Some time ago, I got my first tattoo: a yin-yang made of smiley faces, a design I was taken with because of the symbolism of the yin-yang (light and dark intertwined and dependent upon each other) and the incorporation of the smiley face, which I interpreted as meaning that light or dark, good or bad, there’s some good in every situation.
For some time now, I’ve been pondering what to get as a second tattoo. I didn’t want to get something merely because it “looked cool” or struck my fancy for a passing moment. Rather, I wanted to get something to both complement and balance the tattoo I already had. As the smiley yin-yang is a roughly 3 inch diameter circle on my right upper arm/shoulder, I knew I something similar on my left upper arm, but I wanted to find something that matched thematically, as well as visually.
Nothing struck my fancy for quite a few years, but off and on for the past year or so, I’ve been thinking more and more seriously about one particular design that first caught my eye when I was around eleven or so.
At that time, movies often came to Anchorage months after they had wide release in the lower 48. I’d seen trailers on television for a new fantasy movie that looked incredibly cool: The Neverending Story. However, the movie just didn’t ever seem to come out, and I eventually went out and picked up the book by Michael Ende.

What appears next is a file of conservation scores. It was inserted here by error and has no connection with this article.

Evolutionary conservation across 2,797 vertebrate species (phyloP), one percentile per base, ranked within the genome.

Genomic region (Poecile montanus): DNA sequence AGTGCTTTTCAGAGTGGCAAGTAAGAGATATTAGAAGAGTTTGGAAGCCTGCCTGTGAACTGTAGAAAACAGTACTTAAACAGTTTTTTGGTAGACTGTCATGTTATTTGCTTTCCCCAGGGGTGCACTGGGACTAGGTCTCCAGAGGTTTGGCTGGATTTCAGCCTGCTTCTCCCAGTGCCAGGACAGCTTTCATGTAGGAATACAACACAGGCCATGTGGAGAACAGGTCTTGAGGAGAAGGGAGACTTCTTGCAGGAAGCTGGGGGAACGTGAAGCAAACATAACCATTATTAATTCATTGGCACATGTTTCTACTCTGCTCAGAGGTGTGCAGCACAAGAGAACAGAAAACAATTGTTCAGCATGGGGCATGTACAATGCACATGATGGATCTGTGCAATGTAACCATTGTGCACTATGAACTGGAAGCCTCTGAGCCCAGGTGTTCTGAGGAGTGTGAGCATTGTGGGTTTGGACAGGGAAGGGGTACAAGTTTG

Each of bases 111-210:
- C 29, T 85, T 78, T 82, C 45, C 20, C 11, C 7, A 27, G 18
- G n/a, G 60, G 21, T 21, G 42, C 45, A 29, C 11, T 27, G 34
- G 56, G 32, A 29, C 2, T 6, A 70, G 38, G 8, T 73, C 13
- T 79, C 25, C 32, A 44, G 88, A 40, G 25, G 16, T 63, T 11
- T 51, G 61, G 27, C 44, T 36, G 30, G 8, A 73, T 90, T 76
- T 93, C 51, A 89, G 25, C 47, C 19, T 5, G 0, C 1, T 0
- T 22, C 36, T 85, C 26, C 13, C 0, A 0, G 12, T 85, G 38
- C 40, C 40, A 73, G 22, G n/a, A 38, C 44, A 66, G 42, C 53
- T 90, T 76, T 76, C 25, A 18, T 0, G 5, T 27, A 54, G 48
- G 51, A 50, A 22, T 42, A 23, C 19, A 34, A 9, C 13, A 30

I completely and entirely fell in love with the book (and later was somewhat disappointed by the movie when it eventually hit Anchorage — it’s enjoyable and a lot of fun on its own, but it only covers the first half of the book, ignores roughly half of that, and scrambles what little is left), but the cover of that edition of the book featured stills from the movie, and had Atreyu’s amulet, the Auryn, featured prominently on the front cover.
The Auryn in the film was actually a stylized version of an Ouroboros: while the traditional Ouroboros is a single snake consuming its own tail, the Auryn was designed as two intertwined snakes, one light and one dark, each consuming the other’s tail.
The symbol has stuck with me ever since then, and more and more often as of late, it’s been popping into my head as what I’d like to get to complement the tattoo I already have. I spent a little time this morning trying to find good images and information on the symbol — something of a difficult task, unfortunately, as there are quite a few possible spellings of Ouroboros — but have found a bit of each. I’m not sure if I’ve found an image that’s clean enough for me to give to a tattoo artist yet, but I did confirm some of what I’d already believed of the symbolism of the Ouroboros:
The ouroboros has several meanings interwoven into it. Foremost is the symbolism of the serpent biting, devouring, eating its own tail. This symbolises the cyclic Nature of the Universe: creation out of destruction, Life out of Death. The ouroboros eats its own tail to sustain its life, in an eternal cycle of renewal. In the above drawing, from a book by an early Alchemist, Cleopatra, the black half symbolises the Night, Earth, and the destructive force of nature, yin. The light half represents Day, Heaven, the generative, creative force, yang.
So it looks to me like we’ve got a winner. Now, the search is on for a good, clean image that will work well as a black-and-white tattoo. Once that’s done, it’ll be time to get inked again!
“Behind the Wheel” by Kirk from the album Trancemode Express 1.01: A Tribute to Depeche Mode (1996, 7:30).